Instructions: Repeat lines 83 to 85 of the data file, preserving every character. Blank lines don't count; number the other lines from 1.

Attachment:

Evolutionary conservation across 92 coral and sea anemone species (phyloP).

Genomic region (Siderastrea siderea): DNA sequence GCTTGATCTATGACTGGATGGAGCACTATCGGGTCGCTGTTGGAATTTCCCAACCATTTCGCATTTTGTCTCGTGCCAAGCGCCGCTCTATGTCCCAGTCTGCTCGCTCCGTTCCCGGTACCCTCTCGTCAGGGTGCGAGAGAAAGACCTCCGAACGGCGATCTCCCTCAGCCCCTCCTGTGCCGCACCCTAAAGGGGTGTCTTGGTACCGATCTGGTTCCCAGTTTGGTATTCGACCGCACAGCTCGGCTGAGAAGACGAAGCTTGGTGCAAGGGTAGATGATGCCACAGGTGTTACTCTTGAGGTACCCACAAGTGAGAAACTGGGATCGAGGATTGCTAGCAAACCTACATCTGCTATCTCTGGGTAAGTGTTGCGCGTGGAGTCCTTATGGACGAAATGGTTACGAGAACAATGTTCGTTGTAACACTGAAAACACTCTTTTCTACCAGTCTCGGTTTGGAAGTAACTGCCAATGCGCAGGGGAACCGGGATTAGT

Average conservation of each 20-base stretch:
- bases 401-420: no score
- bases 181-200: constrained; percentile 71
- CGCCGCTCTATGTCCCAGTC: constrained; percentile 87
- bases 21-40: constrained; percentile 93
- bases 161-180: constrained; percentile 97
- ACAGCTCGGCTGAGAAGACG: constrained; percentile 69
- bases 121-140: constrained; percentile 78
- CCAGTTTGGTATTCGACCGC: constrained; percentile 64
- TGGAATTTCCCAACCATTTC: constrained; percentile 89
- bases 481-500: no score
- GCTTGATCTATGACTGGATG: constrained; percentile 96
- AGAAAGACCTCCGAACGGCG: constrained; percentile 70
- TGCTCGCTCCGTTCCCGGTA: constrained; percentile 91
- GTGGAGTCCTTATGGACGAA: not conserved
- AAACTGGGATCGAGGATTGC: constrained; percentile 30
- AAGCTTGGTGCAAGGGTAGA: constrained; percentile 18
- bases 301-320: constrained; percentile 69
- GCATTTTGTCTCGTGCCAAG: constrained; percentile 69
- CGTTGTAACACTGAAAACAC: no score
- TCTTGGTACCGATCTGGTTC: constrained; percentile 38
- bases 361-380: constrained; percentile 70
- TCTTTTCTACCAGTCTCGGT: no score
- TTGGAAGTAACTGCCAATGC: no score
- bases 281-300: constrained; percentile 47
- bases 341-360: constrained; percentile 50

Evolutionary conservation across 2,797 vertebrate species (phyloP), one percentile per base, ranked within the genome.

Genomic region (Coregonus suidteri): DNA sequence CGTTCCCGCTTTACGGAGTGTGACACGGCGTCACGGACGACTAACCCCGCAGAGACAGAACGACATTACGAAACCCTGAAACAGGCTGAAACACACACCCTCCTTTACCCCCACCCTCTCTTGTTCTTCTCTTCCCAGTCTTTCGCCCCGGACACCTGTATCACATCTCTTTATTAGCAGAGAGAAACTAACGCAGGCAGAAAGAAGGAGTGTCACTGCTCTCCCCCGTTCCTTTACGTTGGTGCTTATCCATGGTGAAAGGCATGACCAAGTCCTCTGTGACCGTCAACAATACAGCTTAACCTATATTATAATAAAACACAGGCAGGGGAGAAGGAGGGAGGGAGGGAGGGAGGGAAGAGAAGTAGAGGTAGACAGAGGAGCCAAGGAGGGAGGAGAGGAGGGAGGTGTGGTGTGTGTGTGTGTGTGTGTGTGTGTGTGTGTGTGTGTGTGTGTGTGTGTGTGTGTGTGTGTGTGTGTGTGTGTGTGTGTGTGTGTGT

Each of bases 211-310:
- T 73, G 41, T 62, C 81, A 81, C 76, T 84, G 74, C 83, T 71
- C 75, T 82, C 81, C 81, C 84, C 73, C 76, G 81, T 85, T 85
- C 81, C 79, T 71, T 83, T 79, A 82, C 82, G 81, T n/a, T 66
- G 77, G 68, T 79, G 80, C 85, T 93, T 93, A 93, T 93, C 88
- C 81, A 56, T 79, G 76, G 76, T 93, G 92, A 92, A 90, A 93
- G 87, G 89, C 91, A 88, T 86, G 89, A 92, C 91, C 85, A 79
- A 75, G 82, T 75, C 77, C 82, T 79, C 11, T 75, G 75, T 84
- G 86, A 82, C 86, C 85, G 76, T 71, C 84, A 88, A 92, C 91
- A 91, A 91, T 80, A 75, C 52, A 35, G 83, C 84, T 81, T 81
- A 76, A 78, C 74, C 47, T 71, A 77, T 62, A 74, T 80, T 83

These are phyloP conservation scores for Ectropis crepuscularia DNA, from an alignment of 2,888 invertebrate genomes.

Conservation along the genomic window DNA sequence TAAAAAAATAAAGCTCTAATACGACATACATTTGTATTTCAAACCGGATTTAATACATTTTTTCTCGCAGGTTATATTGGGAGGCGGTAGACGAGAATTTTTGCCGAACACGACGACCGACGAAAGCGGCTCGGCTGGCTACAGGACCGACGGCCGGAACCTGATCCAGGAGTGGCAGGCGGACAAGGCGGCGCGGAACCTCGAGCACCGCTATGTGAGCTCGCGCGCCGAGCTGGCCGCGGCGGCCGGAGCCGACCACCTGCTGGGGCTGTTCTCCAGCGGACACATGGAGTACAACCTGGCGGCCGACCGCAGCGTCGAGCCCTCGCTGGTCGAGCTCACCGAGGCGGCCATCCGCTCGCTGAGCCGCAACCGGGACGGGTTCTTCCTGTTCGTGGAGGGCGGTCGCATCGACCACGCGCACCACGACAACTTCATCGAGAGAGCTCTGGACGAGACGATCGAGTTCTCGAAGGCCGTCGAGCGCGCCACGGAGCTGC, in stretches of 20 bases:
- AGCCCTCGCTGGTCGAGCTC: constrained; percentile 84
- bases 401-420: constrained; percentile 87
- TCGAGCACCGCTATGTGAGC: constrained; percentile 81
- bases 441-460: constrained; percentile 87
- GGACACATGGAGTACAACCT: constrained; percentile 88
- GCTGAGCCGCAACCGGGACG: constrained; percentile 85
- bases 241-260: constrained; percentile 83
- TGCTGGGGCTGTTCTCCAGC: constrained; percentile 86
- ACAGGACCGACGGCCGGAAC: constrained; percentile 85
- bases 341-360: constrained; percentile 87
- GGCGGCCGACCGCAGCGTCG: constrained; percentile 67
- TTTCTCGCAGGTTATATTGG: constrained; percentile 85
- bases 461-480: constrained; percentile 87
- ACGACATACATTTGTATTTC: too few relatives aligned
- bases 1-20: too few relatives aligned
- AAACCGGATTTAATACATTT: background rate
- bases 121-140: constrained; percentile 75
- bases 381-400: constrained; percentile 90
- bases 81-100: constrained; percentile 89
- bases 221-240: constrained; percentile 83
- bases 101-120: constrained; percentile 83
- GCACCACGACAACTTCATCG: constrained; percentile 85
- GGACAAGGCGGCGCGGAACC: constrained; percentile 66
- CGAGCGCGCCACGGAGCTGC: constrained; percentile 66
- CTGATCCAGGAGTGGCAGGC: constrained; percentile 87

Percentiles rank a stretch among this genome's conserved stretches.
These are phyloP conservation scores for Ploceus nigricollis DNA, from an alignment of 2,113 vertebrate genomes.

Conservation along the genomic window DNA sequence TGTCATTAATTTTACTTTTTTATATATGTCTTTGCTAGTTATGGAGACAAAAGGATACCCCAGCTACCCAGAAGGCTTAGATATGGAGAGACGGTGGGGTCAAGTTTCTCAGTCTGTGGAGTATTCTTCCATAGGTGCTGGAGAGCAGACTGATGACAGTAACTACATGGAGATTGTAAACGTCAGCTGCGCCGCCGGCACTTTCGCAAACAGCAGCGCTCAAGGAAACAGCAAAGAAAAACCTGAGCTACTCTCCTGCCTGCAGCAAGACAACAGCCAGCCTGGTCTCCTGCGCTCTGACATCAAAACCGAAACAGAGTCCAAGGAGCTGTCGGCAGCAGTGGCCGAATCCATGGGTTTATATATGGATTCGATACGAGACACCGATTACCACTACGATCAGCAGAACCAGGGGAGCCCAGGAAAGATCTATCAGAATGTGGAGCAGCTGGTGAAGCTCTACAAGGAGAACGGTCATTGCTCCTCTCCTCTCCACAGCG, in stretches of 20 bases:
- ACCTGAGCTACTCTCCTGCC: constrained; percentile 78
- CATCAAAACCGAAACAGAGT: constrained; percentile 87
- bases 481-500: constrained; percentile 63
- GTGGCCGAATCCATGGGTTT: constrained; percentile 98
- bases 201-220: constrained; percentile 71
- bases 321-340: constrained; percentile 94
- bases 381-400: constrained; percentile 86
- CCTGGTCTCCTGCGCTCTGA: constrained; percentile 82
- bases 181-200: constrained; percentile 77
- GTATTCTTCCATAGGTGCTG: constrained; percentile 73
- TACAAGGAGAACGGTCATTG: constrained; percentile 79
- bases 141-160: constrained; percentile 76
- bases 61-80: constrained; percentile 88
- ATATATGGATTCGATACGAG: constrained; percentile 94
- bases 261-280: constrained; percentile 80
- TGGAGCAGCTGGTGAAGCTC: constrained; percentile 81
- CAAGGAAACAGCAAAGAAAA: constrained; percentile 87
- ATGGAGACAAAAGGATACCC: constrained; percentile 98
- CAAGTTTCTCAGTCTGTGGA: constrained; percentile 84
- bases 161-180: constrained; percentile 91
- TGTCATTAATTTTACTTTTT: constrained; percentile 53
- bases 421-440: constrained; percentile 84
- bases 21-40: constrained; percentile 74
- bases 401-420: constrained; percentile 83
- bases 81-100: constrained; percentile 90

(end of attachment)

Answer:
- bases 141-160: constrained; percentile 76
- bases 61-80: constrained; percentile 88
- ATATATGGATTCGATACGAG: constrained; percentile 94